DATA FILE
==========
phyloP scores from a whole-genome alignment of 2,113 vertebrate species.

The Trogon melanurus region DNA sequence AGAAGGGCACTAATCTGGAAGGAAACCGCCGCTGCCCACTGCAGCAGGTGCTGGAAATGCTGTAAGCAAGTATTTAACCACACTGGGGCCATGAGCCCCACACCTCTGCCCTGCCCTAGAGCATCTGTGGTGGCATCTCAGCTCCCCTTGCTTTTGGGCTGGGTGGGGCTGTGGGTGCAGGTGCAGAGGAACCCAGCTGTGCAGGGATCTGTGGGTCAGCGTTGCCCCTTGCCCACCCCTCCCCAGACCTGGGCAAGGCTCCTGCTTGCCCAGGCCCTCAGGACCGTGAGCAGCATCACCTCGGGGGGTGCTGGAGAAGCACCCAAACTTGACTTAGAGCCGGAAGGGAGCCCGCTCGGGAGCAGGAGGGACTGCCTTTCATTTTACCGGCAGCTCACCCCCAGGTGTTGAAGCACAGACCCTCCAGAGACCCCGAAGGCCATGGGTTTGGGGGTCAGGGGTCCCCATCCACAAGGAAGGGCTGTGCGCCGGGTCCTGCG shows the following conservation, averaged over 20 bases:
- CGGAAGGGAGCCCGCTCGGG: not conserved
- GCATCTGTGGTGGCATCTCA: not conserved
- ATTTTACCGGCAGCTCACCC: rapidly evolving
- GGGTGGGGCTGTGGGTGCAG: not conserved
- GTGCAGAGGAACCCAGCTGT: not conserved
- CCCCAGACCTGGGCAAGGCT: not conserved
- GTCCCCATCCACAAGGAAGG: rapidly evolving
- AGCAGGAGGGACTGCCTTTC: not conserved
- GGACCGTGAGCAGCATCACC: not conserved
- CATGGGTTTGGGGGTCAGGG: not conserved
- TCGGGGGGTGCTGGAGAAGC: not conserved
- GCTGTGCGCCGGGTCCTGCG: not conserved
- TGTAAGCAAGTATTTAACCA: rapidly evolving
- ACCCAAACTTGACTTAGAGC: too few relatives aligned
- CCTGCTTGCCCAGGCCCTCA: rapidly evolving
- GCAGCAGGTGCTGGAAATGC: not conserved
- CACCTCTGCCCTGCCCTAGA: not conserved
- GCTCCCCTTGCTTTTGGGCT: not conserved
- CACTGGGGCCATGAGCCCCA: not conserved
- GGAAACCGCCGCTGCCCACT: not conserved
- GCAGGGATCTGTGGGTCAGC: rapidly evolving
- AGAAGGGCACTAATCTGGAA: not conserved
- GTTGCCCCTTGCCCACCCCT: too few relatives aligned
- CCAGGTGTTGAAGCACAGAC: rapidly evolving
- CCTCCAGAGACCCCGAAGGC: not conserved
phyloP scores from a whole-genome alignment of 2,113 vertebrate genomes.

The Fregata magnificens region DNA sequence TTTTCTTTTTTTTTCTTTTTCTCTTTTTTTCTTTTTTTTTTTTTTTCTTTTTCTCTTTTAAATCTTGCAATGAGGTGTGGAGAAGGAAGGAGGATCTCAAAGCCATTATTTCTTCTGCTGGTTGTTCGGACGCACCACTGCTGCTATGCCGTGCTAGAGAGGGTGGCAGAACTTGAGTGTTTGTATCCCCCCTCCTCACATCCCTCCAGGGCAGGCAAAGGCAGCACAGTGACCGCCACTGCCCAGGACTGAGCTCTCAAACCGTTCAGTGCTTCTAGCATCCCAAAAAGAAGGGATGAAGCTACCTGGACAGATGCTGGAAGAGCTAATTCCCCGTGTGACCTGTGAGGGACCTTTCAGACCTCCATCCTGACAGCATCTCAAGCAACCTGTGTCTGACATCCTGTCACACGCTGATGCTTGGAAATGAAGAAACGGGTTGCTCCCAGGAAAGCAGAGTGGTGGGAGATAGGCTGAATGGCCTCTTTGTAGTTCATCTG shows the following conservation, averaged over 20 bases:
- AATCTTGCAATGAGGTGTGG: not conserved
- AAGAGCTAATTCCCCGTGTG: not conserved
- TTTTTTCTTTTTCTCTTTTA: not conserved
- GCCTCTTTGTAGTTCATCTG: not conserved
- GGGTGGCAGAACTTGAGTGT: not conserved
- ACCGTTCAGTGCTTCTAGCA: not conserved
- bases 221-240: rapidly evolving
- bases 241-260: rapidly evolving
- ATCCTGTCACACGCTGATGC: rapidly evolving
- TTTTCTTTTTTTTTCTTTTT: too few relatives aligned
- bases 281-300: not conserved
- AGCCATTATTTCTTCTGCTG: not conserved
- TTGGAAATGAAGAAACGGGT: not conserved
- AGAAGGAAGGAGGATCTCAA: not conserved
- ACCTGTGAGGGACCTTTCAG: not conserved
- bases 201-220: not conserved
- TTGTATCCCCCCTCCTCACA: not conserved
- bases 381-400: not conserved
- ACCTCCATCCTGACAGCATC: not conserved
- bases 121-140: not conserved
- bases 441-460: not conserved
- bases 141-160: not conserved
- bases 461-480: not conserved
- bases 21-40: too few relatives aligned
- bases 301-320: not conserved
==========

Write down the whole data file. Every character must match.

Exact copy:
phyloP scores from a whole-genome alignment of 2,113 vertebrate species.

The Trogon melanurus region DNA sequence AGAAGGGCACTAATCTGGAAGGAAACCGCCGCTGCCCACTGCAGCAGGTGCTGGAAATGCTGTAAGCAAGTATTTAACCACACTGGGGCCATGAGCCCCACACCTCTGCCCTGCCCTAGAGCATCTGTGGTGGCATCTCAGCTCCCCTTGCTTTTGGGCTGGGTGGGGCTGTGGGTGCAGGTGCAGAGGAACCCAGCTGTGCAGGGATCTGTGGGTCAGCGTTGCCCCTTGCCCACCCCTCCCCAGACCTGGGCAAGGCTCCTGCTTGCCCAGGCCCTCAGGACCGTGAGCAGCATCACCTCGGGGGGTGCTGGAGAAGCACCCAAACTTGACTTAGAGCCGGAAGGGAGCCCGCTCGGGAGCAGGAGGGACTGCCTTTCATTTTACCGGCAGCTCACCCCCAGGTGTTGAAGCACAGACCCTCCAGAGACCCCGAAGGCCATGGGTTTGGGGGTCAGGGGTCCCCATCCACAAGGAAGGGCTGTGCGCCGGGTCCTGCG shows the following conservation, averaged over 20 bases:
- CGGAAGGGAGCCCGCTCGGG: not conserved
- GCATCTGTGGTGGCATCTCA: not conserved
- ATTTTACCGGCAGCTCACCC: rapidly evolving
- GGGTGGGGCTGTGGGTGCAG: not conserved
- GTGCAGAGGAACCCAGCTGT: not conserved
- CCCCAGACCTGGGCAAGGCT: not conserved
- GTCCCCATCCACAAGGAAGG: rapidly evolving
- AGCAGGAGGGACTGCCTTTC: not conserved
- GGACCGTGAGCAGCATCACC: not conserved
- CATGGGTTTGGGGGTCAGGG: not conserved
- TCGGGGGGTGCTGGAGAAGC: not conserved
- GCTGTGCGCCGGGTCCTGCG: not conserved
- TGTAAGCAAGTATTTAACCA: rapidly evolving
- ACCCAAACTTGACTTAGAGC: too few relatives aligned
- CCTGCTTGCCCAGGCCCTCA: rapidly evolving
- GCAGCAGGTGCTGGAAATGC: not conserved
- CACCTCTGCCCTGCCCTAGA: not conserved
- GCTCCCCTTGCTTTTGGGCT: not conserved
- CACTGGGGCCATGAGCCCCA: not conserved
- GGAAACCGCCGCTGCCCACT: not conserved
- GCAGGGATCTGTGGGTCAGC: rapidly evolving
- AGAAGGGCACTAATCTGGAA: not conserved
- GTTGCCCCTTGCCCACCCCT: too few relatives aligned
- CCAGGTGTTGAAGCACAGAC: rapidly evolving
- CCTCCAGAGACCCCGAAGGC: not conserved
phyloP scores from a whole-genome alignment of 2,113 vertebrate genomes.

The Fregata magnificens region DNA sequence TTTTCTTTTTTTTTCTTTTTCTCTTTTTTTCTTTTTTTTTTTTTTTCTTTTTCTCTTTTAAATCTTGCAATGAGGTGTGGAGAAGGAAGGAGGATCTCAAAGCCATTATTTCTTCTGCTGGTTGTTCGGACGCACCACTGCTGCTATGCCGTGCTAGAGAGGGTGGCAGAACTTGAGTGTTTGTATCCCCCCTCCTCACATCCCTCCAGGGCAGGCAAAGGCAGCACAGTGACCGCCACTGCCCAGGACTGAGCTCTCAAACCGTTCAGTGCTTCTAGCATCCCAAAAAGAAGGGATGAAGCTACCTGGACAGATGCTGGAAGAGCTAATTCCCCGTGTGACCTGTGAGGGACCTTTCAGACCTCCATCCTGACAGCATCTCAAGCAACCTGTGTCTGACATCCTGTCACACGCTGATGCTTGGAAATGAAGAAACGGGTTGCTCCCAGGAAAGCAGAGTGGTGGGAGATAGGCTGAATGGCCTCTTTGTAGTTCATCTG shows the following conservation, averaged over 20 bases:
- AATCTTGCAATGAGGTGTGG: not conserved
- AAGAGCTAATTCCCCGTGTG: not conserved
- TTTTTTCTTTTTCTCTTTTA: not conserved
- GCCTCTTTGTAGTTCATCTG: not conserved
- GGGTGGCAGAACTTGAGTGT: not conserved
- ACCGTTCAGTGCTTCTAGCA: not conserved
- bases 221-240: rapidly evolving
- bases 241-260: rapidly evolving
- ATCCTGTCACACGCTGATGC: rapidly evolving
- TTTTCTTTTTTTTTCTTTTT: too few relatives aligned
- bases 281-300: not conserved
- AGCCATTATTTCTTCTGCTG: not conserved
- TTGGAAATGAAGAAACGGGT: not conserved
- AGAAGGAAGGAGGATCTCAA: not conserved
- ACCTGTGAGGGACCTTTCAG: not conserved
- bases 201-220: not conserved
- TTGTATCCCCCCTCCTCACA: not conserved
- bases 381-400: not conserved
- ACCTCCATCCTGACAGCATC: not conserved
- bases 121-140: not conserved
- bases 441-460: not conserved
- bases 141-160: not conserved
- bases 461-480: not conserved
- bases 21-40: too few relatives aligned
- bases 301-320: not conserved